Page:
Fred Kavli Distinguished Lectureship in Nanoscience

John Pendry - Fred Kavli Distinguished Lectureship in Nanoscience

Sir John Pendry

Sunday, November 25
7:00 pm - 8:00 pm 
Sheraton Boston Hotel, 2nd Floor, Grand Ballroom 

Sir John Pendry
Imperial College London
(view biography)

Talk Presentation: Emphasizing the Negative
(view abstract)


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About the Fred Kavli Distinguished Lectureship in Nanoscience

The Kavli Foundation supports scientific research, honors scientific achievement, and promotes public understanding of scientists and their work. Its particular focuses are astrophysics, nanoscience, and neuroscience. For more information about the Foundation, visit their website at 

Sir John Pendry Biography

Sir John Pendry is a condensed-matter theorist. He has worked at the Blackett Laboratory, Imperial College London, since 1981. He began his career in the Cavendish Laboratory, Cambridge, followed by six years at the Daresbury Laboratory where he headed the Theoretical Group. His most recent work has been in the field of metamaterials and negative refraction. In collaboration with a team of scientists at Duke University, he has developed the concept of "transformation optics," which prescribes how electromagnetic lines of force can be manipulated at will. This enabled a proposed recipe for a cloak that can hide an arbitrary object from electromagnetic fields, and also has many applications at optical frequencies to the study of plasmonic systems.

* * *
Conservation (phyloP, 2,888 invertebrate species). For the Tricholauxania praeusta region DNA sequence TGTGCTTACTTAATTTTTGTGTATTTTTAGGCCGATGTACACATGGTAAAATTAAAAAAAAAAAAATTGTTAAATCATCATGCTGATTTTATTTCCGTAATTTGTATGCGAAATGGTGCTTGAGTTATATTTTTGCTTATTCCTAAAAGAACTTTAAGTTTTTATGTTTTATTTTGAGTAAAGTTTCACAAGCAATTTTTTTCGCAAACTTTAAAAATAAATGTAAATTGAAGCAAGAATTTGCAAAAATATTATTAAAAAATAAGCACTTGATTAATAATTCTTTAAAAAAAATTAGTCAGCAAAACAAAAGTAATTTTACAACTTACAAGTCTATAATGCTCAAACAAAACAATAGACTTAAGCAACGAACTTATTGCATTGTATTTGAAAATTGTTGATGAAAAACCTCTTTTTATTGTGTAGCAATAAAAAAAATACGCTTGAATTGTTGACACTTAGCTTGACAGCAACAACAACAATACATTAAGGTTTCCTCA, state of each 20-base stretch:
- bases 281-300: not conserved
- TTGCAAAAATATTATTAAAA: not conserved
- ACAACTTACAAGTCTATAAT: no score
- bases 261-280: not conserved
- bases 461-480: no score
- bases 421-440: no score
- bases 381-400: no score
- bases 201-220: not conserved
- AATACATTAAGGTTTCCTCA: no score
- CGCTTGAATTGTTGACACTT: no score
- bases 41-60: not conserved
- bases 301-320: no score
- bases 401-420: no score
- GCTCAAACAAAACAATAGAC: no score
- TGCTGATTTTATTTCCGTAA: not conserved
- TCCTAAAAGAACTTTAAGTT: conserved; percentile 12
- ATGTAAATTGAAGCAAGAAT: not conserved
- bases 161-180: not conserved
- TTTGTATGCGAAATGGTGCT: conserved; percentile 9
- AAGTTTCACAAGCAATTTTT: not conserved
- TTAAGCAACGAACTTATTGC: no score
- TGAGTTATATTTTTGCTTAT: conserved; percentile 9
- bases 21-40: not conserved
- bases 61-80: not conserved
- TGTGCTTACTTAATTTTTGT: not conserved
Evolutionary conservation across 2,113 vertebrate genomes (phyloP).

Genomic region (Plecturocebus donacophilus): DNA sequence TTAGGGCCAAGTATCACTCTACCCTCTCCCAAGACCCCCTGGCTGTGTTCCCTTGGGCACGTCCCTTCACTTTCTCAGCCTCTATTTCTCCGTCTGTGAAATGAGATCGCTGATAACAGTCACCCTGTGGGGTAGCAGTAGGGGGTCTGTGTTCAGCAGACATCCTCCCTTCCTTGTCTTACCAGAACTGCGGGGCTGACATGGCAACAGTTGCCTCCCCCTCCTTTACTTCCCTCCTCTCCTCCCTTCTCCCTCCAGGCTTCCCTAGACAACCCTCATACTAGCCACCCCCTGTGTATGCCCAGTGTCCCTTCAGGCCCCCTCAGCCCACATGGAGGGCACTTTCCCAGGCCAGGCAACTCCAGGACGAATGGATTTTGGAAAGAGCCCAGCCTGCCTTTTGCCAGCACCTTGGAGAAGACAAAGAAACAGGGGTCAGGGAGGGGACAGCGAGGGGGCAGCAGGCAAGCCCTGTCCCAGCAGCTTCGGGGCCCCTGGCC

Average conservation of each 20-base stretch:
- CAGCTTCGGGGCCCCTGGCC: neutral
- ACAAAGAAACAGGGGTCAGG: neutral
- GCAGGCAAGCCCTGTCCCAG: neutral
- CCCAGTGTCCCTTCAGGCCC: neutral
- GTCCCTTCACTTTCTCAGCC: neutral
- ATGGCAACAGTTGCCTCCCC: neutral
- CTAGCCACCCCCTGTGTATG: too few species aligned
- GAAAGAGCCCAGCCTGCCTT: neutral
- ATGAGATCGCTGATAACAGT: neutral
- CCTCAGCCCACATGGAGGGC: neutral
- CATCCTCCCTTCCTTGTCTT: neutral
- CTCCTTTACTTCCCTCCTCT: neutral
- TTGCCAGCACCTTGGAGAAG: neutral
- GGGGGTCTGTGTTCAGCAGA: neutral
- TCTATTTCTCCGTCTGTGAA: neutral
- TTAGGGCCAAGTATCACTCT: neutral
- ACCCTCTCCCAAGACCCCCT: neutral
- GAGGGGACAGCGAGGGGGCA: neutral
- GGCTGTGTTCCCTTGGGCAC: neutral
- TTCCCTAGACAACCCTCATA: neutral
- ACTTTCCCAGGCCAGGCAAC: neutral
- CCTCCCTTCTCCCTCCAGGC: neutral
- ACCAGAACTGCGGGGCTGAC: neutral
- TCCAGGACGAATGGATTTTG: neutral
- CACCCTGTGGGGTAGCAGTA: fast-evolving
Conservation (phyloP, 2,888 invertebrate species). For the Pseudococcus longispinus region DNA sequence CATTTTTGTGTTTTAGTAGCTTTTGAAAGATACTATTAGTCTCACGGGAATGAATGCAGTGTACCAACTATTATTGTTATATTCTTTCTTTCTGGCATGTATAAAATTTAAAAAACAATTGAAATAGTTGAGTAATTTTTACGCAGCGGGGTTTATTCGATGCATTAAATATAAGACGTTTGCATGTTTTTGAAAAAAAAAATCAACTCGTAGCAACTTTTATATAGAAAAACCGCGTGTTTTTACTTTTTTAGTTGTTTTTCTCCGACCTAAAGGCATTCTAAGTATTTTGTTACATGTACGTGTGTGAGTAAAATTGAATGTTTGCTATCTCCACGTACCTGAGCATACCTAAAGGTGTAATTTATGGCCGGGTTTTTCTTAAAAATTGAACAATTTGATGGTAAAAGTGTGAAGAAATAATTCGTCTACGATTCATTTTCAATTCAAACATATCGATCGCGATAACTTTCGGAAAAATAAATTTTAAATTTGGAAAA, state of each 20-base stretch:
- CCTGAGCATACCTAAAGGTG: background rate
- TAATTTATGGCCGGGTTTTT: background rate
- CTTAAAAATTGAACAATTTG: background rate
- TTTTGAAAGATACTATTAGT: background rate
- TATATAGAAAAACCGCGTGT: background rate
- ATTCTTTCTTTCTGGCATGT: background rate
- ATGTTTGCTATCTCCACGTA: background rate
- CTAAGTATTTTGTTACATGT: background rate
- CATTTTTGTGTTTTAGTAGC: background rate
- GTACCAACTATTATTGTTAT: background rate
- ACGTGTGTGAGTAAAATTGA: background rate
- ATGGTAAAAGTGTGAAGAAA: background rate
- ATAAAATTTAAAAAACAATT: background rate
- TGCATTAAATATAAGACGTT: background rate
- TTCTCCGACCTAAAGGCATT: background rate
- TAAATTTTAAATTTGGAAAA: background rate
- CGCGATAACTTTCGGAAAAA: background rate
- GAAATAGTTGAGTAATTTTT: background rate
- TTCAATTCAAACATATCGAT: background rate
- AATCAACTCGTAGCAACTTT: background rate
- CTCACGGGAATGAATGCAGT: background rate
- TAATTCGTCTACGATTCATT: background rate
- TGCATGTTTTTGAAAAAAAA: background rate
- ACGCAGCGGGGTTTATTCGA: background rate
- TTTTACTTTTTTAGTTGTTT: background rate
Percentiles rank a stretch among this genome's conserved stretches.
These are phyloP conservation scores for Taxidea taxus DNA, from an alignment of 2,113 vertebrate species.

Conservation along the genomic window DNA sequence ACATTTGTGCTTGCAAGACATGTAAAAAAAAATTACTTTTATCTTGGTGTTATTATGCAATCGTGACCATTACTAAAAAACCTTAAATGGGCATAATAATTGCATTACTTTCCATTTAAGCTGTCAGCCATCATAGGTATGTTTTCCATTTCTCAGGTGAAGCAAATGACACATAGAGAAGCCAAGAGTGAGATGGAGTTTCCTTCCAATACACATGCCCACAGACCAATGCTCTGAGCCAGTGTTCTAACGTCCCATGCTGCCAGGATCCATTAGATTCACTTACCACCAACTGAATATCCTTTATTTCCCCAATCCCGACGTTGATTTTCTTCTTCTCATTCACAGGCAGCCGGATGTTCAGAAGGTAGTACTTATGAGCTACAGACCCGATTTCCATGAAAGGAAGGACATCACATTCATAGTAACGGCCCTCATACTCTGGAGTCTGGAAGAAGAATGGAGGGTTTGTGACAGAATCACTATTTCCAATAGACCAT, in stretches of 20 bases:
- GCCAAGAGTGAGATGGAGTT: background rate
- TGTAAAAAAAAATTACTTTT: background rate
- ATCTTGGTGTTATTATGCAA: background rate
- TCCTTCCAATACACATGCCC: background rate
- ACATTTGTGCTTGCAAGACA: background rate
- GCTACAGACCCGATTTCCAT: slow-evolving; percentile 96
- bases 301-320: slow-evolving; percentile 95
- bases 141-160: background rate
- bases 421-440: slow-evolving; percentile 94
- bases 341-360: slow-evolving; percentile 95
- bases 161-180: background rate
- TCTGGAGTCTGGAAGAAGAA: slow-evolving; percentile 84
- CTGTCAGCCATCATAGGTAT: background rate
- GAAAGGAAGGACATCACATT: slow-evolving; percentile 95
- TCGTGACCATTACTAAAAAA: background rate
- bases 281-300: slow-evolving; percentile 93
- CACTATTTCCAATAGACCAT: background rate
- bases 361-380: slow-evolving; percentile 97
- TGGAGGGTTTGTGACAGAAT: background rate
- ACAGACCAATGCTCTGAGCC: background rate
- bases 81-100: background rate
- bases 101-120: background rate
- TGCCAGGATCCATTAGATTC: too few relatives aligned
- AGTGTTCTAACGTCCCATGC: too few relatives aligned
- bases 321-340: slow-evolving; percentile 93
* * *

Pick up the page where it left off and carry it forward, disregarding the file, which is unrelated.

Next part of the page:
Emphasizing the Negative

Nanoscience presents optics with a problem: We cannot see objects smaller than the wavelength using conventional optics. However, metals have an unusual property that allows us to get around this problem. When the electric field of a light beam pushes in one direction, the electrons in the metal move in the opposite direction giving a negative value to the permittivity. This gives rise to the phenomenon of surface plasmons; excitations on the metal surface that can be excited by light. This talk will discuss how light can be focused into length scales much smaller than the wavelength and explore the ultimate limits imposed by the metal. It turns out that a beam of light can be concentrated into less than a nanometer leading to intense interactions between the energy of the light and individual atoms and molecules.

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